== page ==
(K) I didn’t know I was writing it. It happened very organically over a few years. I would start writing on my day off while drinking my morning coffee.
When I applied for SFU’s The Writer’s Studio (TWS), they asked for my portfolio. I started copying and pasting my short stories into one document. Weird Rules To Follow is in almost the same order as what I submitted in my portfolio.
(B) What was that process like?
(K) Before attending TWS, I thought that my stories were alright. My cohort loved them and absolutely raved. That was a real boost. My grammar was horrific (I still struggle, but thanks to Grammarly, I get by), but I started prematurely sending my manuscript to publishers and was getting responses—we’re interested! I was also selected for a few BIPOC mentorship programs, which helped. Starting TWS to getting my book published happened within two years. I get that’s not what most people’s writing trajectory looks like, so I appreciate how things worked out for me.
(B) I think most writers would agree there’s no “normal” trajectory. May I ask, where were you when you wrote Weird Rules to Follow?
(K) At home, in my pajamas, before working in your PJs was a thing. I started working less and less and would write on my days off. I was and still live in Vancouver.
(B) And here I’d forgotten what it’s like NOT working in PJs! And are there any other messages or personal stories you’d like to convey to readers?
(K) I guess how important reading BIPOC is to me. Not only has it opened my eyes to the world around me, but it’s also helped me to be a better writer. Authors like James Baldwin, Jacqueline Woodson, Sandra Cisneros, Ta-Nehisi Coates, Terese Mailhot, and Souvankham Thammavongsa. There are so many!
(B) A brilliant list, and an inspiring trek that’s brought you here. Thanks Kim. Wishing you continued success, and looking forward to seeing your next book on the shelves!
(K) Thanks Bill.
In personal news, thanks to the Royal City Literary Arts Society, celebrating A Season on Vancouver Island with a multimedia reading, and skál to the University of British Columbia’s Scandinavian and Nordic Student Association for an excellent Gone Viking event, sharing stories from Gone Viking I and II, and announcing the launch of Gone Viking III: The Holy Grail, coming this fall. It’s the final installment of the Gone Viking travelogues – adventure, history and humour – as I return to Europe, Scandinavia, Iceland and Greenland to reveal one of history’s greatest mysteries!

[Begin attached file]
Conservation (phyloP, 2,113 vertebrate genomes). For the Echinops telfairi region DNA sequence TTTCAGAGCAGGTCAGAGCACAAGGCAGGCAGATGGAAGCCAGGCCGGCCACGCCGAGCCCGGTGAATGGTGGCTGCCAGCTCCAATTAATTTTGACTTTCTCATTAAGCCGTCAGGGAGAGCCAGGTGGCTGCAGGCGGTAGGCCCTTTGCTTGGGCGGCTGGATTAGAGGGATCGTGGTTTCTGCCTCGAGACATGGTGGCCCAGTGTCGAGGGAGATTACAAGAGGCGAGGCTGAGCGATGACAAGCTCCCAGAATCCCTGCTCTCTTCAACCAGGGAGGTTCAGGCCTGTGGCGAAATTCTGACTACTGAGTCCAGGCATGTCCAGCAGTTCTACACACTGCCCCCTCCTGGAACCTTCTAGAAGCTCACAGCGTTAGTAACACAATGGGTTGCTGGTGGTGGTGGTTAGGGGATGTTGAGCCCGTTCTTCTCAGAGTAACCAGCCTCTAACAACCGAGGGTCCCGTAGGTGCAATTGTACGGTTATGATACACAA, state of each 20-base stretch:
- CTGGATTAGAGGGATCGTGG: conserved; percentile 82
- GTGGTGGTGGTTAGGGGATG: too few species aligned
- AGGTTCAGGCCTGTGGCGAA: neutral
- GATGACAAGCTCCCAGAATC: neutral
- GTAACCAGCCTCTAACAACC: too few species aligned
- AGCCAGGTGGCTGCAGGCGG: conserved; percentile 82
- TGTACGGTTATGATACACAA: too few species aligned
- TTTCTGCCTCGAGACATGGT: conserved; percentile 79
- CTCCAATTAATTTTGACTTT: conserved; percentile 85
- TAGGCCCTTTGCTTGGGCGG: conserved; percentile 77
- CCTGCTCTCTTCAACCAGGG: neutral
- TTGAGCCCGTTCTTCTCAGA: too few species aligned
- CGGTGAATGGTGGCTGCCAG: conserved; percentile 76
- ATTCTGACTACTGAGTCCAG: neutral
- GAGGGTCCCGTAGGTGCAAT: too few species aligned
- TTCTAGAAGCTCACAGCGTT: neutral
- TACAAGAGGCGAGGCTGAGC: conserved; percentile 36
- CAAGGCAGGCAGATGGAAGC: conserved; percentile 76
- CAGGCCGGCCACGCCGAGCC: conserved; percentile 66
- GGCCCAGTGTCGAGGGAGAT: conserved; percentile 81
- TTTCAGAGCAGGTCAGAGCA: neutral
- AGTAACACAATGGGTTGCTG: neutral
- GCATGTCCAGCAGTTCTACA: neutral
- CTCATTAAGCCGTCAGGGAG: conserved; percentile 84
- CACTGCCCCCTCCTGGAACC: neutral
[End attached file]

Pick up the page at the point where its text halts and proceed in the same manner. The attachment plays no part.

Coming up on the Showcase, visits with Caroll Simpson, bestselling author of Alone in the Great Unknown, and Adriana Barton, bestselling author of Wired for Music. More stories, insights, visits, and good fun.
Also, March is #NationalReadingMonth, so find a new book and enjoy!
Thanks friends, take care, and see you next time.
Bill Arnott is the bestselling author of the Gone Viking travel memoirs (Gone Viking: A Travel Saga, Gone Viking II: Beyond Boundaries, Gone Viking III: The Holy Grail) and A Season on Vancouver Island. He’s won numerous book awards and received a Fellowship at London’s Royal Geographical Society for his expeditions. When not trekking with a small pack and journal, Bill can be found on Canada’s west coast, where he lives near the sea on Musqueam, Squamish, and Tsleil-Waututh land.